Mets 2013 year in review: A swing and a miss

Team PictureIt’s been a great year at Mets360. This writer has been honored to be part of the group of talented individuals to join Brian and the rest of Mets360’s outstanding staff in 2013. I am extremely thankful and appreciative to Brian, the staff, and all of the visitors who take the time to read and comment on my articles. I hope you continue to do so in 2014.

The nature of the beast that is the blogging world is that, when someone posts analysis and opinion (especially an opinion that is somewhat predictive), they’re bound to miss the mark from time to time. As we err we learn, as we learn we go grow, and as we grow we improve as individuals. In honor of the coming New Year and in the spirit of continued growth, the following are retrospectives on some of my biggest misses of 2013.

The Former Second Baseman of the Future

In January 2013 I implored Mets fans not to give up on second base prospect Reese Havens. He had an abysmal 2012 season where he slashed .215/.340/.351 with a 29% strikeout rate, but he had first-round pedigree and still held potential even as an older prospect. In the article I argued that “while his ceiling on the defensive end is really about average, his hitting ability, power, and patience shows the potential for an offensively above average second baseman.”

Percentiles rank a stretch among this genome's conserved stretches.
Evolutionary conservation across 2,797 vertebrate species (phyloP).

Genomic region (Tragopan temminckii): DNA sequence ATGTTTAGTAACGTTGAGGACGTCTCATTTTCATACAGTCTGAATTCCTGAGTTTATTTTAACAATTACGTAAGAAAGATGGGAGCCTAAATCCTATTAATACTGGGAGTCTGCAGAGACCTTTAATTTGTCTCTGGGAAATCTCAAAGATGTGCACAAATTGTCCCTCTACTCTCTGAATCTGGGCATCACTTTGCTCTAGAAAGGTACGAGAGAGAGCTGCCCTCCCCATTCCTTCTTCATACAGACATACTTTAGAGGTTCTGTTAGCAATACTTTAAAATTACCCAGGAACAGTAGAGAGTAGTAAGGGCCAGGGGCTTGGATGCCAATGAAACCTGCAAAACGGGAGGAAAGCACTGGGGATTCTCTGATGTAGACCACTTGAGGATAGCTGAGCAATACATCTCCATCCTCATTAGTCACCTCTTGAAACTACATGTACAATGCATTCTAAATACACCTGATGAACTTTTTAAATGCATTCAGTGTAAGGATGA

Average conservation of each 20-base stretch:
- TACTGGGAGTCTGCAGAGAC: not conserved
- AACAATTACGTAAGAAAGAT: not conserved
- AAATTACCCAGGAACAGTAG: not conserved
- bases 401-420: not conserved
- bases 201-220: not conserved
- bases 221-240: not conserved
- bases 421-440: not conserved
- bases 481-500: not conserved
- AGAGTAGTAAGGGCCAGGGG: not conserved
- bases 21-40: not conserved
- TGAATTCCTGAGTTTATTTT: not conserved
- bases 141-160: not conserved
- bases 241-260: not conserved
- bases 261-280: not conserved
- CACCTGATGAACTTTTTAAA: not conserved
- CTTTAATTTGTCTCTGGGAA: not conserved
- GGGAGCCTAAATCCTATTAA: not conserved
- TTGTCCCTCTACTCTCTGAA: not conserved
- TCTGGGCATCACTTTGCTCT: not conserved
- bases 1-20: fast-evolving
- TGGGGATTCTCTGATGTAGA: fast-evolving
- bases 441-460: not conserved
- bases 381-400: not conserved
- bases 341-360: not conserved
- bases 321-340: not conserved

So what happened in 2013? Well, in October I implored Mets fans to give up on him. Continued poor performance and health led to another disappointing season. He slashed .237/.312/.330 with one home run and eight RBIs in just 38 games. His inability to stay on the field or produce when he’s on it essentially relegates him to organizational filler. It’s a good lesson in not holding on to hope for a non-producing prospect longer than you should.

(Not) The Outfield Solution

In February 2013, at the height of the “Mets have the worst outfield ever” hysteria, I wrote about a rarely discussed prospect that could potentially be the solution to several holes in the Mets roster. Former second baseman Alonzo Harris converted to the outfield in 2011 and demonstrated all of the tools that the early-2013 Mets lacked: a speedy, right-handed hitting outfielder with the potential to hit at the top of the order. He had a very successful 2012 campaign in which he hit .287/.354/.424 with 8 home runs and seven triples while earning the Mets 2012 Florida State League (FSL) Sterling Award. He ranked third in stolen bases and tenth in hits in the FSL. It all seemed to be going so well.

Harris’ 2013 season didn’t come close to his stellar 2012. In 101 games he slashed .218/.285/.305, nowhere near his 2012 marks. His OBP tanked and his stolen base total dropped from 40 in 2012 to 25 in 2013, effectively destroying the attributes that made him so intriguing in the first place. While he had been progressively improving on his strikeout rate throughout his career, it exploded in 2013 to 22.5% (up from 13.3% in 2012). At 24 years old, it’s now hard to see Harris as more than a 4th or 5th outfielder. He’ll need to turn it around next season to even reach that outcome, though.

The Future Mets Home Run King